At the end of the first warm day
the sky turns lilac above the station—
like an upturned bowl
collecting maybe milk
that clouds up as they mingle.
The spring night, voiced by
peevish in the alley
and the growl of amateur motor-sports enthusiasts
screeching westbound on aging 94
toward a vague Ann Arbor
with violent urgency
voiced by the
splashy sound from the Sunday night
wine bar minglers
that wraps around my building
and up into the static of my bedroom.
We wanted warmth and now we are too hot.
We wished for age and now we are too old.
The dogs yap about how you feel ancient
but are even older now at the end of that thought
than at its beginning.
Your mother calls and makes a joke
and you hear a sweetness unique to this world—
one you desperately wish will never expire
like the milk mingling with lilac in the warming sky.
Please, let it remain
somehow and somewhere
other than small talk reminders
you never deleted.
the reminders of that sweetness
and the recorded voices of
once their breathing
will be the milk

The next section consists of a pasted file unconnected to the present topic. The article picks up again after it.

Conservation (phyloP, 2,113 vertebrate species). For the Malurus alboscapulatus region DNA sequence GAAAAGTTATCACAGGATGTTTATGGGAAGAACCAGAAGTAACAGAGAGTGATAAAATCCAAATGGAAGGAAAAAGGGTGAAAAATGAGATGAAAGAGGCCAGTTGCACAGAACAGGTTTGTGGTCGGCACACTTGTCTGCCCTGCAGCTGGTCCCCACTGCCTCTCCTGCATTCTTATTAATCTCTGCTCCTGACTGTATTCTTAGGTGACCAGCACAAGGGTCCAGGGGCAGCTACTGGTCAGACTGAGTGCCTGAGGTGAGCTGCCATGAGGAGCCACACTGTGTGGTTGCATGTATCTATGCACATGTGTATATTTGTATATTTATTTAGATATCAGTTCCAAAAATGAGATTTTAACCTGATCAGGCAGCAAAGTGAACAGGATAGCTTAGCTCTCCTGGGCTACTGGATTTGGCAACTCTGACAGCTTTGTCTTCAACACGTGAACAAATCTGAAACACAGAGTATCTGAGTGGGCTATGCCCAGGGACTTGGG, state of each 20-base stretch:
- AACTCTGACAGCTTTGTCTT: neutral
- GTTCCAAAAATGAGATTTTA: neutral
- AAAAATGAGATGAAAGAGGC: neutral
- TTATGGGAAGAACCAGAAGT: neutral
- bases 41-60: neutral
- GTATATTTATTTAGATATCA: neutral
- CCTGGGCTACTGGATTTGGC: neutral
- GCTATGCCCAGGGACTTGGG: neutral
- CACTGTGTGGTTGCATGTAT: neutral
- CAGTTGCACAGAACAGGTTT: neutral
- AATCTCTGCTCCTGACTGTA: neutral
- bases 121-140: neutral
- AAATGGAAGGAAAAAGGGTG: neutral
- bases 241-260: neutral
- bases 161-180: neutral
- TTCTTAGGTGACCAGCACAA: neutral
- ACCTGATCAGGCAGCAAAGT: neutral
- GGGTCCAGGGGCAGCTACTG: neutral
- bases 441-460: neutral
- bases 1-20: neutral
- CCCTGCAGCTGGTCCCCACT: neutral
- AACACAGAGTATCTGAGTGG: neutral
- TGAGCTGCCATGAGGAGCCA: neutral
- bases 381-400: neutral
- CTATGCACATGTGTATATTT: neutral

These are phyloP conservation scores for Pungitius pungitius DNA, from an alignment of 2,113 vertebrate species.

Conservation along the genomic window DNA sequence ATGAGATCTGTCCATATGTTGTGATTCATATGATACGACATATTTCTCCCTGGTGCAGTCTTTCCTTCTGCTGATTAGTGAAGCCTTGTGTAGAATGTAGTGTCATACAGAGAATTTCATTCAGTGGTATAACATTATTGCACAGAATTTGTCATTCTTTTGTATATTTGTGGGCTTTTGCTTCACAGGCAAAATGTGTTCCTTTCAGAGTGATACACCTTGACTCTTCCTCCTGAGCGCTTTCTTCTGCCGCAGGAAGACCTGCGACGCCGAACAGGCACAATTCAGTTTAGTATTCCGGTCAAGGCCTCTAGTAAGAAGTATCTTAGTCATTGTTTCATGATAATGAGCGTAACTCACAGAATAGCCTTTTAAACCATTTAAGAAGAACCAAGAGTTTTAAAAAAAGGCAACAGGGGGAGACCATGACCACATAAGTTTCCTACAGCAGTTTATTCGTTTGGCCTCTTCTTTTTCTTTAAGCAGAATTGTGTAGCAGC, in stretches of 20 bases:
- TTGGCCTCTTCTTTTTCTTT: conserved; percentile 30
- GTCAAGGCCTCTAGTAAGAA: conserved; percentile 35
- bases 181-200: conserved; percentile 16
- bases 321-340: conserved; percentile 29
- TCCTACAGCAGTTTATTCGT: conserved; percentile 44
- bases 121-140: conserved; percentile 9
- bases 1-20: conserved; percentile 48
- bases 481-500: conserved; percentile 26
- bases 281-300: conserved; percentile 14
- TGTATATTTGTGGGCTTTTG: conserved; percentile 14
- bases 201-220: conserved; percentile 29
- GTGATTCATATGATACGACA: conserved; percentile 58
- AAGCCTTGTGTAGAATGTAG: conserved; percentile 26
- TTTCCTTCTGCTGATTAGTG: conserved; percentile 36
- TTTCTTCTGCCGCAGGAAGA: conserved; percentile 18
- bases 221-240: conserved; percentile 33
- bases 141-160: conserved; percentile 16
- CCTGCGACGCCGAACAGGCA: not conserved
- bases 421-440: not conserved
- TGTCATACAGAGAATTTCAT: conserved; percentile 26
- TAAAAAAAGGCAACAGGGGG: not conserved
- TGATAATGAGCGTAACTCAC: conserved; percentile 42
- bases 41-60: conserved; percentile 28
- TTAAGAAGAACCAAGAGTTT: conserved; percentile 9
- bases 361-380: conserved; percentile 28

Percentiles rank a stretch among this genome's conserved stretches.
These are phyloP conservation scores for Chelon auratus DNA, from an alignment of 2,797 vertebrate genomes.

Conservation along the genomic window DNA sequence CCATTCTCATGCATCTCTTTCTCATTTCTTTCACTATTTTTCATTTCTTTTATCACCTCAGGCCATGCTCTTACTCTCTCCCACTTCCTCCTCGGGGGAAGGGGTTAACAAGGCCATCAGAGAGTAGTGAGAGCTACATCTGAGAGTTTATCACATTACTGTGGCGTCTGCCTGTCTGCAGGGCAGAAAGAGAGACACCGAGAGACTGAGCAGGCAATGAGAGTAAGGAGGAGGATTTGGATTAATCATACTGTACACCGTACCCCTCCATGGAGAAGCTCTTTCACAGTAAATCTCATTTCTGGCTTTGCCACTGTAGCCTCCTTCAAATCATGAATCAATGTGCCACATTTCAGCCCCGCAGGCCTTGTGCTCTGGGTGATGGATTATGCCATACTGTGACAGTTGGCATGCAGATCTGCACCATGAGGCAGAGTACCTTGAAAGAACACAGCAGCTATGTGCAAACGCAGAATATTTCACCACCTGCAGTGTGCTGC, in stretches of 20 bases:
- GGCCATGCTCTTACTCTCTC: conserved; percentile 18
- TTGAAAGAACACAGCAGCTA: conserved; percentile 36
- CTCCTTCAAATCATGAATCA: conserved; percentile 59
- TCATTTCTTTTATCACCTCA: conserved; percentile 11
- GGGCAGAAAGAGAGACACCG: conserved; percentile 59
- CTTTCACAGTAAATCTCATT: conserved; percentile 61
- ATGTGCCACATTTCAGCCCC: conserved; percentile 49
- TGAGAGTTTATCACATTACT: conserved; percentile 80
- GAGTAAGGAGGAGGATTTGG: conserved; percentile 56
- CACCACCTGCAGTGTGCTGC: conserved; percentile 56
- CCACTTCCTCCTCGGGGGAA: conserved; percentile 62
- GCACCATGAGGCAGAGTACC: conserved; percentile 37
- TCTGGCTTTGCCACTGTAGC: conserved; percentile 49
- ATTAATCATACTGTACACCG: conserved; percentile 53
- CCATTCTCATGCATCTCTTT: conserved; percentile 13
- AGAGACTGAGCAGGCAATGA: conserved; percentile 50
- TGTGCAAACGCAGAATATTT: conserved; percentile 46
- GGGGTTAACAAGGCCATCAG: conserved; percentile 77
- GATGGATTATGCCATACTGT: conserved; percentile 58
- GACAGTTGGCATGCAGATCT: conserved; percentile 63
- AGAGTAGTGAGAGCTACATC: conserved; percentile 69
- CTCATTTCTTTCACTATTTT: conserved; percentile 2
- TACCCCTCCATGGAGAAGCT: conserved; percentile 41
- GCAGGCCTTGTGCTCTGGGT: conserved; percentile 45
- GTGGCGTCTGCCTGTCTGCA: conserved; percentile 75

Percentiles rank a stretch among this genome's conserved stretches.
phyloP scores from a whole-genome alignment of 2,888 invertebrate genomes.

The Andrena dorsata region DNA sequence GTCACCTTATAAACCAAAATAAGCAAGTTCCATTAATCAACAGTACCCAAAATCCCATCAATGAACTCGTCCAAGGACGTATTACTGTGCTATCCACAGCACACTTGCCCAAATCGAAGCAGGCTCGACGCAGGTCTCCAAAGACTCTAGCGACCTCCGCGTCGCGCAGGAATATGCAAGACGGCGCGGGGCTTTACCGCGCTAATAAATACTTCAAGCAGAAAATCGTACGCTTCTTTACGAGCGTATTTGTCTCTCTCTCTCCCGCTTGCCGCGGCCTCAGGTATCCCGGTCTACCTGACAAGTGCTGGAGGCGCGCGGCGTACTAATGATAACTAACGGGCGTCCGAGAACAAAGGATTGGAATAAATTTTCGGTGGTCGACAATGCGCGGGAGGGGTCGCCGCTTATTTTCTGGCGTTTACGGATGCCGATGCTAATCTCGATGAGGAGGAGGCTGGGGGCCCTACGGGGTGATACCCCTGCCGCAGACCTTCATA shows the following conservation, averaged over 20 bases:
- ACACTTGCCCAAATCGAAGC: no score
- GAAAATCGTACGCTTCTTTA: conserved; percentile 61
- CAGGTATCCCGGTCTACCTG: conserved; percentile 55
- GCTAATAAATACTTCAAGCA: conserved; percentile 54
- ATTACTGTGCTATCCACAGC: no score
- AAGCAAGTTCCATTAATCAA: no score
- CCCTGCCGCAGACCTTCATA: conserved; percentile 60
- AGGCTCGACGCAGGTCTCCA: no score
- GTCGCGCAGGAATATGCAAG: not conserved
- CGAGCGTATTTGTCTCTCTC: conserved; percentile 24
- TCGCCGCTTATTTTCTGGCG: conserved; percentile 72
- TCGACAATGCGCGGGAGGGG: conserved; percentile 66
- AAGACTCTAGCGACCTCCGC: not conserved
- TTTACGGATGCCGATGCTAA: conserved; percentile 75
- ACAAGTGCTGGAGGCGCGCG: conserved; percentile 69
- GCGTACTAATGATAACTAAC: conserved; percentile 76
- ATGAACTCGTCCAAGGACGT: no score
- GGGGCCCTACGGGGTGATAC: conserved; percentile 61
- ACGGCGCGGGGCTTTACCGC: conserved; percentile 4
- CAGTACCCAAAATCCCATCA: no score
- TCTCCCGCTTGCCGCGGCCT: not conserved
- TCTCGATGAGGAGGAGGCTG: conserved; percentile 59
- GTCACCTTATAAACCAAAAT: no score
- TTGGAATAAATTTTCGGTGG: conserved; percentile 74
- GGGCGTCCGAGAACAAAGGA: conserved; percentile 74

and lilac in a polar sky
You nod off briefly—
standing upright at a urinal in Target.
You calculate your current
social media stats and whether you have
enough coffee left
for the following morning.
Everyone in this town could use a night in.
Everyone in this town begs for the breath
of a hyperventilating other.
The motorcyclists should muzzle their mufflers—
slow to a crawl and capsize gently into the newly
softened ditches of spring grass.
Fall asleep and make drowsy love to the present tense.
hear the Ann Arbor college kids snoring from
here. Their girlfriends, concocting
drastic moves in secrecy dreams.
Fall asleep and make drowsy love to the way
and always will be, in certain secrecy
Close the wine bar and mute the techno.
Shutter Target until tomorrow and carry the kiddos
off to bed humming the theme song to "Bonanza"
with a soft galloping motion, like
my dad did for me
Let us nap now—
lest we fall deeply asleep in our 40s and never
Let us make drowsy friendship with the sacred
grandparent/grandchild window of
brief temporal overlap.
Let us pet the alley dogs into silence, telling
them stories of our suburban origins
that are now ending.
Where dad cut the lilacs too short and they
never quite grew back. Where we sold the house to demonic strangers
who get drunk on our half-empty containers
of laundry detergent.
It is a nightmare and a heaven simultaneously.
Let us make some sense of it
or at least get enough rest
to grant it enough humor